DAVE MUNDY - David Allen Mundy, 56, of Gonzales, passed away Thursday, January 15, 2015. He was born October 18, 1958 in Deer Park, Texas the son of Joseph Allen and Barbara Jean Maness Mundy. Dave was the publisher and editor of The Gonzales Cannon newspaper for several years. He was an accomplished newspaperman, having worked with the Orange Leader, the Lubbock Avalanche Journal, the Katy Times, as managing editor and presently the Cannon. He was the author of two books “Duh – Texas, a case study in educational takeover” and “Dances with Chihuahuas”. He loved practical jokes and was an inspiration to his staff at the Cannon.
BETTY J. WEST - Betty J. West, 84, passed away January 26, 2015 in Mineral Wells. She was born January 23, 1931 in Strawn the daughter of Tom and Eva Jane Boyd Speer. She married Orville Raymond West on October 10, 1949 in Mineral Wells. She graduated from Mineral Wells High School in 1948. She was a member of Immanuel Baptist Church. She sang with the Silver Notes. She retired from the Palo Pinto County Clerk’s Office. She had also worked at Cantex, and the Mineral Wells Index. Her and her husband ran the USO during the late 1940’s and early 50’s at the North Oak Community Center.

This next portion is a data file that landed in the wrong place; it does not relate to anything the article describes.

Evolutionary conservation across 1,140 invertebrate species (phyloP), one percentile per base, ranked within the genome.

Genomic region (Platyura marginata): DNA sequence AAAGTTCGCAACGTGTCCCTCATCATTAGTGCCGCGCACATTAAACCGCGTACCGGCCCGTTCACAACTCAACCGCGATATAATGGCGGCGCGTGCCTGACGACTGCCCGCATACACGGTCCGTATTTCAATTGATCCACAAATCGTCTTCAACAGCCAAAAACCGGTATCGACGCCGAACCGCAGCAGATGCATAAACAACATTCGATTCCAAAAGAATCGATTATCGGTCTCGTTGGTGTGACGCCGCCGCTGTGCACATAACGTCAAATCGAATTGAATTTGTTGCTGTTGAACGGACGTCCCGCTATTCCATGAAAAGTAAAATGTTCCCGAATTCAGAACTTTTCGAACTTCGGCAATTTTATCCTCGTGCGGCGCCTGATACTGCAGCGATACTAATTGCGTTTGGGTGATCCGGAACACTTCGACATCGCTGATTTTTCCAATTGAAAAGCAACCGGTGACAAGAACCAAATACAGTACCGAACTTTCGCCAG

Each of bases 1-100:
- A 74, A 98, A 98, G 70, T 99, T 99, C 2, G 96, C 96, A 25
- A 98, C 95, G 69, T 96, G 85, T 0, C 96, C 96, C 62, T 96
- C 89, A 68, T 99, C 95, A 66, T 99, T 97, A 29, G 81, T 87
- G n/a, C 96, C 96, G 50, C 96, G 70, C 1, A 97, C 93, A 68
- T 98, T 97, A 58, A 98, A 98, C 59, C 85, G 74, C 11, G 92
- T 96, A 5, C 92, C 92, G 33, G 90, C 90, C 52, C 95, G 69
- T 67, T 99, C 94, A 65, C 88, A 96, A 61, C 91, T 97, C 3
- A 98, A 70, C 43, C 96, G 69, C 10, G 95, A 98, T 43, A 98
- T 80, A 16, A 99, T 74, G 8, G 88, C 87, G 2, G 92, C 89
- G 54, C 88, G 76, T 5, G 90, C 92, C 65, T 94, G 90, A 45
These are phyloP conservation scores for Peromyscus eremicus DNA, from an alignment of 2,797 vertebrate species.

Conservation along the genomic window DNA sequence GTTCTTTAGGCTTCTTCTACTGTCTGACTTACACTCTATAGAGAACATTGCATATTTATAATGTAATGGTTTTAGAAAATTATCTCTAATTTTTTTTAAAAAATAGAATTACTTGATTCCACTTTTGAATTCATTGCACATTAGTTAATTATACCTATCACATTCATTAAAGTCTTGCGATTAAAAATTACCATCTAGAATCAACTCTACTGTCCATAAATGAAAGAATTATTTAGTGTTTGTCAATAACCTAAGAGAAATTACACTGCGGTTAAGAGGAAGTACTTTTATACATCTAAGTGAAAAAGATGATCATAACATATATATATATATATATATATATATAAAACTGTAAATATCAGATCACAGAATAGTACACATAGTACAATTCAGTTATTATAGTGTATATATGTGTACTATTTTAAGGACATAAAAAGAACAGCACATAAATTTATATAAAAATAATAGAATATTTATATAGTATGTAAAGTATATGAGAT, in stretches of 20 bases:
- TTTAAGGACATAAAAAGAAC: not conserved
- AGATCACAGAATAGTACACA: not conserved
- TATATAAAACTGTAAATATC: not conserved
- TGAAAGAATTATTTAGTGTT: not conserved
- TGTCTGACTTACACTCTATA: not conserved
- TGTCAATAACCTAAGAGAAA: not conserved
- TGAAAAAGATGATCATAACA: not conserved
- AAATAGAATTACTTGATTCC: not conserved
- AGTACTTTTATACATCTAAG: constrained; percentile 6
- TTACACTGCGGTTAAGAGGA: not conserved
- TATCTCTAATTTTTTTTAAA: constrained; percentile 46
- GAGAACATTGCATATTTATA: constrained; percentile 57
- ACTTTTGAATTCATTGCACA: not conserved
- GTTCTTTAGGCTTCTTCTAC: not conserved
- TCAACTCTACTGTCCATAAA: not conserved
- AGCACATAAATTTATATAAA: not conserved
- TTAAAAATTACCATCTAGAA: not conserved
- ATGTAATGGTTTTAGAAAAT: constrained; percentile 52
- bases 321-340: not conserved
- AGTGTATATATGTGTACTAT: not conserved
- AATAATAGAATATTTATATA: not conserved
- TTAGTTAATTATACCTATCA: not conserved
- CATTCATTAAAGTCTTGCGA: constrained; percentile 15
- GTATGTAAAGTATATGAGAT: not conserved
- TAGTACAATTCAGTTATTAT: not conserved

MICHAEL DURISSEAU - Veteran Galveston County journalist and photographer Michael Durisseau died Jan. 17 after a long battle with a rare form of kidney disease. He was 53. Durisseau, a La Marque native, began his journalism career at the La Marque Times when he was a teenager. It was there he developed his skill as not only a reporter but also a photographer. After some encouragement from his wife, Durisseau started off as a freelance reporter and photographer for The Post. Later he became the bi-weekly newspaper’s managing editor, she said. He also worked part time as a freelancer photographer for The Galveston County Daily News.